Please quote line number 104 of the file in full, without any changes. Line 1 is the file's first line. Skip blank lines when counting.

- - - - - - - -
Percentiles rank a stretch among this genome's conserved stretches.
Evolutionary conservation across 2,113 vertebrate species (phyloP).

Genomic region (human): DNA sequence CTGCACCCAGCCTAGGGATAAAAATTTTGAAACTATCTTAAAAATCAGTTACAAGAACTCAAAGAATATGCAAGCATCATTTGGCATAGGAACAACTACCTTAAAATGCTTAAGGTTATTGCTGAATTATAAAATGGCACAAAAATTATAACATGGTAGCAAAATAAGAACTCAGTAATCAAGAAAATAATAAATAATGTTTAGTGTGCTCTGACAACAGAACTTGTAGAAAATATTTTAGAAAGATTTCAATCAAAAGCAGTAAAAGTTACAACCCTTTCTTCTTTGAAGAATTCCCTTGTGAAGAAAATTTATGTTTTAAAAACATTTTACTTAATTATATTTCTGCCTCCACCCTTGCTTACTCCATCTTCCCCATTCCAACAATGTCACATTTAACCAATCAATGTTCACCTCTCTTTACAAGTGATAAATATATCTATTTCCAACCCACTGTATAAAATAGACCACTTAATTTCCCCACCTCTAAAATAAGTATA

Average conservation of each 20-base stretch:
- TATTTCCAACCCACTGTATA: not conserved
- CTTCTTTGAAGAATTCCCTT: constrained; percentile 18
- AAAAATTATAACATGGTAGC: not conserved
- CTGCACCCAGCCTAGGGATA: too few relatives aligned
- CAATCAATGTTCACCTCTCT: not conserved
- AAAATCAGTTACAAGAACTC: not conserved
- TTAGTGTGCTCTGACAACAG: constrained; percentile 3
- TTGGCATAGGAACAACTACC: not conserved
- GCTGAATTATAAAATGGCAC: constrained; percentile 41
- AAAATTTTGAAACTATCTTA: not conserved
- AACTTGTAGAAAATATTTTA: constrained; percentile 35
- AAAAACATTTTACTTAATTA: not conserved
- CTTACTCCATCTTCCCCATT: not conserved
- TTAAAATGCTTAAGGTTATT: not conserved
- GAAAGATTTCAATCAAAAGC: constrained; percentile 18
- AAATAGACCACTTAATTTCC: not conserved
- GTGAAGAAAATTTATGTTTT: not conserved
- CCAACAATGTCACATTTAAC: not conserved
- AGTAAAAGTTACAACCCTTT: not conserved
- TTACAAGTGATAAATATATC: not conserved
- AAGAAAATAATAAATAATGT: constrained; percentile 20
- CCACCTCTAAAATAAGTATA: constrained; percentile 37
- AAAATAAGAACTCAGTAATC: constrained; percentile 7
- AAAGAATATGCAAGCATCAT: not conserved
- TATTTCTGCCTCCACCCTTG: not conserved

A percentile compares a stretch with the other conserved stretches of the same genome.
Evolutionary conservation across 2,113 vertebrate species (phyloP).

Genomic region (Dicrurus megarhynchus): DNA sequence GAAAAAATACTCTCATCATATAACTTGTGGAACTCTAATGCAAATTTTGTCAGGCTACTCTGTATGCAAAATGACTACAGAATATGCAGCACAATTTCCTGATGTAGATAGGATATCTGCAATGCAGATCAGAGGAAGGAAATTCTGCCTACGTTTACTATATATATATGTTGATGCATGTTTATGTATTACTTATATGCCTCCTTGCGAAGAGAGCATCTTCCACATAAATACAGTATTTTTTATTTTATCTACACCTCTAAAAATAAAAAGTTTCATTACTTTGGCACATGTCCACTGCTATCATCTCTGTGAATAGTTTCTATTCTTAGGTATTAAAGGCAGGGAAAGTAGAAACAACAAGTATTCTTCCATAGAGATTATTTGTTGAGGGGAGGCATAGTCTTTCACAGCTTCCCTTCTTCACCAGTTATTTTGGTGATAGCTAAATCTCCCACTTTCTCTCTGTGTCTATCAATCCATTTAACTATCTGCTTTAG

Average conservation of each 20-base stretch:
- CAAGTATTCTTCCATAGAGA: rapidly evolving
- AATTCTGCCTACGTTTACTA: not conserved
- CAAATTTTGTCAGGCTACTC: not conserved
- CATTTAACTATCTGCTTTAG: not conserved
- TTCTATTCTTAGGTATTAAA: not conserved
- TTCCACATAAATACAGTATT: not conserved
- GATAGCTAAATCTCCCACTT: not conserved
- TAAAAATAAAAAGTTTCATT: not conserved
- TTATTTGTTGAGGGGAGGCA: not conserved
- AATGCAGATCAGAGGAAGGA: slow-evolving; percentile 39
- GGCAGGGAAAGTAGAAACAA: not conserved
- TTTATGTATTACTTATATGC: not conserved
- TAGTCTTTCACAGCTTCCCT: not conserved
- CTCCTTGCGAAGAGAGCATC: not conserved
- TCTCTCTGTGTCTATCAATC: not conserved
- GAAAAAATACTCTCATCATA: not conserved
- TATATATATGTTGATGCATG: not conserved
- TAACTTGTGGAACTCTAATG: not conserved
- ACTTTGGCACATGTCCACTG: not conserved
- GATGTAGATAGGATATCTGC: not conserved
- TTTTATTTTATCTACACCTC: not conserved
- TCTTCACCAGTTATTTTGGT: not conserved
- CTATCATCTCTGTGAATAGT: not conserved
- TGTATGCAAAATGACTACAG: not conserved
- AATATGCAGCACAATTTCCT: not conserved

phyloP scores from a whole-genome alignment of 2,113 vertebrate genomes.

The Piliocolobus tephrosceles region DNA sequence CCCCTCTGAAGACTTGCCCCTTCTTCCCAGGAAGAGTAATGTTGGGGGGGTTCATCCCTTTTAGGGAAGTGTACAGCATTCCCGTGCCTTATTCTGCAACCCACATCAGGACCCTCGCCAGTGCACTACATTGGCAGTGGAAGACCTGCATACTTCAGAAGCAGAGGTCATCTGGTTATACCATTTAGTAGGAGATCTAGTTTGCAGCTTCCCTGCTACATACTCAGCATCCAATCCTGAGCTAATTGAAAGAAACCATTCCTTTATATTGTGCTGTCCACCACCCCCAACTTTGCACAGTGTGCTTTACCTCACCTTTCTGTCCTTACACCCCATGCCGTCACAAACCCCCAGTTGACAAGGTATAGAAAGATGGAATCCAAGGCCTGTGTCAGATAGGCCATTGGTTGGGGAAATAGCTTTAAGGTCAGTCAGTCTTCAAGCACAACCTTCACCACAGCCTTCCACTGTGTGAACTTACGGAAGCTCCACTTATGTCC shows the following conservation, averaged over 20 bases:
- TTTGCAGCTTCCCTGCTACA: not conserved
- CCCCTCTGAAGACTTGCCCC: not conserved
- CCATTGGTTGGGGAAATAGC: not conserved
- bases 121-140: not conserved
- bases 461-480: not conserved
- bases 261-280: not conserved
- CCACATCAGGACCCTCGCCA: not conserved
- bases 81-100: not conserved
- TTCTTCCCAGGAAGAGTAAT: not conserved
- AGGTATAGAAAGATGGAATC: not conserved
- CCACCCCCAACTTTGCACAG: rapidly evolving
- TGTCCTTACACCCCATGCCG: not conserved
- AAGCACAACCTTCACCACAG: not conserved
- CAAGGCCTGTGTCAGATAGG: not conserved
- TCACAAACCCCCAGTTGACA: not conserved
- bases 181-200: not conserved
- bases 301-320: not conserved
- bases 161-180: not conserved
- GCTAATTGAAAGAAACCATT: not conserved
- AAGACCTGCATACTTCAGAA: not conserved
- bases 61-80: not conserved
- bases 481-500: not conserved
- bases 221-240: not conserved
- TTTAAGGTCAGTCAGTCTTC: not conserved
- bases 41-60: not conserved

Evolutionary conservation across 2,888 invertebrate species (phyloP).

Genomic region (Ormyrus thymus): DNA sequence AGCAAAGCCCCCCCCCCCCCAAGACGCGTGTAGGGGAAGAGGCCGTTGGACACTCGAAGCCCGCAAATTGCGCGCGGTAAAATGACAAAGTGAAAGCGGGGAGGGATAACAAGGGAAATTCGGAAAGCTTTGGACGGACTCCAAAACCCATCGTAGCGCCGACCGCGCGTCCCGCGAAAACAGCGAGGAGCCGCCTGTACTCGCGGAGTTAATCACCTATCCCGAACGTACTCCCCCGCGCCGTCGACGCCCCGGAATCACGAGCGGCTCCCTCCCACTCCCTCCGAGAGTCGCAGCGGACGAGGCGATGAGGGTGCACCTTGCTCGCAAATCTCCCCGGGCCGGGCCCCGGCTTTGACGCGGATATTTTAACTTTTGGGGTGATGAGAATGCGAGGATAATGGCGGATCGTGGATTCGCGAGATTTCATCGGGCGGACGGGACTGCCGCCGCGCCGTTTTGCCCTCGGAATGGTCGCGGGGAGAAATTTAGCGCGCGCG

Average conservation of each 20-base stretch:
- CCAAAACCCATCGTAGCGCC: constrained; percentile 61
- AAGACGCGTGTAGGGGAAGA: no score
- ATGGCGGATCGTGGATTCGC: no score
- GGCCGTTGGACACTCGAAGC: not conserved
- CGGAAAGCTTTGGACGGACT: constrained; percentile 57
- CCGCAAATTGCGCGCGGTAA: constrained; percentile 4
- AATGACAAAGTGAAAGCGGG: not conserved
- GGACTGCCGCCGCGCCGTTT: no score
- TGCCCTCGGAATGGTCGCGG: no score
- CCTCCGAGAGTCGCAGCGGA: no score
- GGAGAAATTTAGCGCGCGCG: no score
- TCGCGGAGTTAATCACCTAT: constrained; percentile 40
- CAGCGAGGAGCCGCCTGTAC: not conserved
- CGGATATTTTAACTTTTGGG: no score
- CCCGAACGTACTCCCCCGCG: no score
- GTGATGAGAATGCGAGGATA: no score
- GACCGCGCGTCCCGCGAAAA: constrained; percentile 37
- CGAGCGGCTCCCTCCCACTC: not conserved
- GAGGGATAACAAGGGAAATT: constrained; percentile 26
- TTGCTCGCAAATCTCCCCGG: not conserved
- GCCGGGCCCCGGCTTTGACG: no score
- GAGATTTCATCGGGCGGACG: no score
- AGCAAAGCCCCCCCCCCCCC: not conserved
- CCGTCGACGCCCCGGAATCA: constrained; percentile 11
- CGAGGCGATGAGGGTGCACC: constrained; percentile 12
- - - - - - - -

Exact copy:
- GTGATGAGAATGCGAGGATA: no score